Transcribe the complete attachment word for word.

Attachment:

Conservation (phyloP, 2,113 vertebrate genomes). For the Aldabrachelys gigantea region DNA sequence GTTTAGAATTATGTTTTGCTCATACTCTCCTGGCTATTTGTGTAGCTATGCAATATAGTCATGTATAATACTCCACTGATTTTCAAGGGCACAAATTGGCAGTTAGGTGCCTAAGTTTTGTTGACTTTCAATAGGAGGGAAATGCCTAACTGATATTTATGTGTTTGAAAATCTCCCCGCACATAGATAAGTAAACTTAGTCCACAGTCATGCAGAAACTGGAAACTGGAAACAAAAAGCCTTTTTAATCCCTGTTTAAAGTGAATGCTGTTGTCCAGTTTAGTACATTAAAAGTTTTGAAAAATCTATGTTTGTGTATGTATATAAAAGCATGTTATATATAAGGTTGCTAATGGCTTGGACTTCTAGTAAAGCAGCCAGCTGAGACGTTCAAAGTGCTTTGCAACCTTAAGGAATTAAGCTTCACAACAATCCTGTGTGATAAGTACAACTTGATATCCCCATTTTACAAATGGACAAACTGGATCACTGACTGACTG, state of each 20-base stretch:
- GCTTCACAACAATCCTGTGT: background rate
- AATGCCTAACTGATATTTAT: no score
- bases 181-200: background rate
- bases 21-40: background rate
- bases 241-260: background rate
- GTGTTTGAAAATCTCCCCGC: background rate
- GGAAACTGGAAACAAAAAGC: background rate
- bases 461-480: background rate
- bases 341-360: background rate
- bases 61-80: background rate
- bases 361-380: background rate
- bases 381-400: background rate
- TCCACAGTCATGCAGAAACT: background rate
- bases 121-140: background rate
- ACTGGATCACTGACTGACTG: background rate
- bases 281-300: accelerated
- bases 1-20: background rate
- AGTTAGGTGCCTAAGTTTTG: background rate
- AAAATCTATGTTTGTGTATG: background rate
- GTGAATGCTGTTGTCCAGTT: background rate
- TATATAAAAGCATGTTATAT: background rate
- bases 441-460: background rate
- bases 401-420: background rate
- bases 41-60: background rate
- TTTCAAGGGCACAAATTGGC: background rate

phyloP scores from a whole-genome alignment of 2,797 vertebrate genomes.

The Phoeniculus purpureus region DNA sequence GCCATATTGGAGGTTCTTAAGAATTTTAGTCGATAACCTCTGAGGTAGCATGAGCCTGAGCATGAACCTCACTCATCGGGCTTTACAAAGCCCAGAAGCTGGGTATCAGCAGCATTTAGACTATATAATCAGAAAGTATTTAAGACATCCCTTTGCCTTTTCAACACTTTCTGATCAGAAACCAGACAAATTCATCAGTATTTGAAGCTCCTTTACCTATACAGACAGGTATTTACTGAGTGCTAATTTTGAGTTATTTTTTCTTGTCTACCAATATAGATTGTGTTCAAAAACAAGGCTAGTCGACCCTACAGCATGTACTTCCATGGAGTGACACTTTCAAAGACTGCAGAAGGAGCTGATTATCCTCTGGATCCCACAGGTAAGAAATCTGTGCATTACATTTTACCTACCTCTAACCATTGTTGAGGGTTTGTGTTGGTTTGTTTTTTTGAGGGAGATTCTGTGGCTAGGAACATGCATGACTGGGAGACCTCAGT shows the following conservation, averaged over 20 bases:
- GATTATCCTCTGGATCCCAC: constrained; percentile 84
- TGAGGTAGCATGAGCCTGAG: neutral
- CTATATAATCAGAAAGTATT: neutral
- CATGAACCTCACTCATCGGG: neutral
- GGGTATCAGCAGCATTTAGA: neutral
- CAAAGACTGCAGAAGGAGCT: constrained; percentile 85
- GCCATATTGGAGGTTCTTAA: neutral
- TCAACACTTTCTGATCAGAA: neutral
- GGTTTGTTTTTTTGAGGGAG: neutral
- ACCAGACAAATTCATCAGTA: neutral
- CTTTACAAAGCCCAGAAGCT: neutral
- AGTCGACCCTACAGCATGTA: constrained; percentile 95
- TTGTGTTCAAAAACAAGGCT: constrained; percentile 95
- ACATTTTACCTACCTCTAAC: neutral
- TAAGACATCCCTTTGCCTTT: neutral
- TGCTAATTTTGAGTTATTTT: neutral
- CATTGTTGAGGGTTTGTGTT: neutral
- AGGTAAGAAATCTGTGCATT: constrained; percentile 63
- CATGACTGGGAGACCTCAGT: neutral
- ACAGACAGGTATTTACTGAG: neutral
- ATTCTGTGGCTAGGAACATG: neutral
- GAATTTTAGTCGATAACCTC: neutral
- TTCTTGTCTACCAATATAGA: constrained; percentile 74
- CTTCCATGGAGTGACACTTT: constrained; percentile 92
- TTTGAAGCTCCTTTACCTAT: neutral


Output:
Conservation (phyloP, 2,113 vertebrate genomes). For the Aldabrachelys gigantea region DNA sequence GTTTAGAATTATGTTTTGCTCATACTCTCCTGGCTATTTGTGTAGCTATGCAATATAGTCATGTATAATACTCCACTGATTTTCAAGGGCACAAATTGGCAGTTAGGTGCCTAAGTTTTGTTGACTTTCAATAGGAGGGAAATGCCTAACTGATATTTATGTGTTTGAAAATCTCCCCGCACATAGATAAGTAAACTTAGTCCACAGTCATGCAGAAACTGGAAACTGGAAACAAAAAGCCTTTTTAATCCCTGTTTAAAGTGAATGCTGTTGTCCAGTTTAGTACATTAAAAGTTTTGAAAAATCTATGTTTGTGTATGTATATAAAAGCATGTTATATATAAGGTTGCTAATGGCTTGGACTTCTAGTAAAGCAGCCAGCTGAGACGTTCAAAGTGCTTTGCAACCTTAAGGAATTAAGCTTCACAACAATCCTGTGTGATAAGTACAACTTGATATCCCCATTTTACAAATGGACAAACTGGATCACTGACTGACTG, state of each 20-base stretch:
- GCTTCACAACAATCCTGTGT: background rate
- AATGCCTAACTGATATTTAT: no score
- bases 181-200: background rate
- bases 21-40: background rate
- bases 241-260: background rate
- GTGTTTGAAAATCTCCCCGC: background rate
- GGAAACTGGAAACAAAAAGC: background rate
- bases 461-480: background rate
- bases 341-360: background rate
- bases 61-80: background rate
- bases 361-380: background rate
- bases 381-400: background rate
- TCCACAGTCATGCAGAAACT: background rate
- bases 121-140: background rate
- ACTGGATCACTGACTGACTG: background rate
- bases 281-300: accelerated
- bases 1-20: background rate
- AGTTAGGTGCCTAAGTTTTG: background rate
- AAAATCTATGTTTGTGTATG: background rate
- GTGAATGCTGTTGTCCAGTT: background rate
- TATATAAAAGCATGTTATAT: background rate
- bases 441-460: background rate
- bases 401-420: background rate
- bases 41-60: background rate
- TTTCAAGGGCACAAATTGGC: background rate

phyloP scores from a whole-genome alignment of 2,797 vertebrate genomes.

The Phoeniculus purpureus region DNA sequence GCCATATTGGAGGTTCTTAAGAATTTTAGTCGATAACCTCTGAGGTAGCATGAGCCTGAGCATGAACCTCACTCATCGGGCTTTACAAAGCCCAGAAGCTGGGTATCAGCAGCATTTAGACTATATAATCAGAAAGTATTTAAGACATCCCTTTGCCTTTTCAACACTTTCTGATCAGAAACCAGACAAATTCATCAGTATTTGAAGCTCCTTTACCTATACAGACAGGTATTTACTGAGTGCTAATTTTGAGTTATTTTTTCTTGTCTACCAATATAGATTGTGTTCAAAAACAAGGCTAGTCGACCCTACAGCATGTACTTCCATGGAGTGACACTTTCAAAGACTGCAGAAGGAGCTGATTATCCTCTGGATCCCACAGGTAAGAAATCTGTGCATTACATTTTACCTACCTCTAACCATTGTTGAGGGTTTGTGTTGGTTTGTTTTTTTGAGGGAGATTCTGTGGCTAGGAACATGCATGACTGGGAGACCTCAGT shows the following conservation, averaged over 20 bases:
- GATTATCCTCTGGATCCCAC: constrained; percentile 84
- TGAGGTAGCATGAGCCTGAG: neutral
- CTATATAATCAGAAAGTATT: neutral
- CATGAACCTCACTCATCGGG: neutral
- GGGTATCAGCAGCATTTAGA: neutral
- CAAAGACTGCAGAAGGAGCT: constrained; percentile 85
- GCCATATTGGAGGTTCTTAA: neutral
- TCAACACTTTCTGATCAGAA: neutral
- GGTTTGTTTTTTTGAGGGAG: neutral
- ACCAGACAAATTCATCAGTA: neutral
- CTTTACAAAGCCCAGAAGCT: neutral
- AGTCGACCCTACAGCATGTA: constrained; percentile 95
- TTGTGTTCAAAAACAAGGCT: constrained; percentile 95
- ACATTTTACCTACCTCTAAC: neutral
- TAAGACATCCCTTTGCCTTT: neutral
- TGCTAATTTTGAGTTATTTT: neutral
- CATTGTTGAGGGTTTGTGTT: neutral
- AGGTAAGAAATCTGTGCATT: constrained; percentile 63
- CATGACTGGGAGACCTCAGT: neutral
- ACAGACAGGTATTTACTGAG: neutral
- ATTCTGTGGCTAGGAACATG: neutral
- GAATTTTAGTCGATAACCTC: neutral
- TTCTTGTCTACCAATATAGA: constrained; percentile 74
- CTTCCATGGAGTGACACTTT: constrained; percentile 92
- TTTGAAGCTCCTTTACCTAT: neutral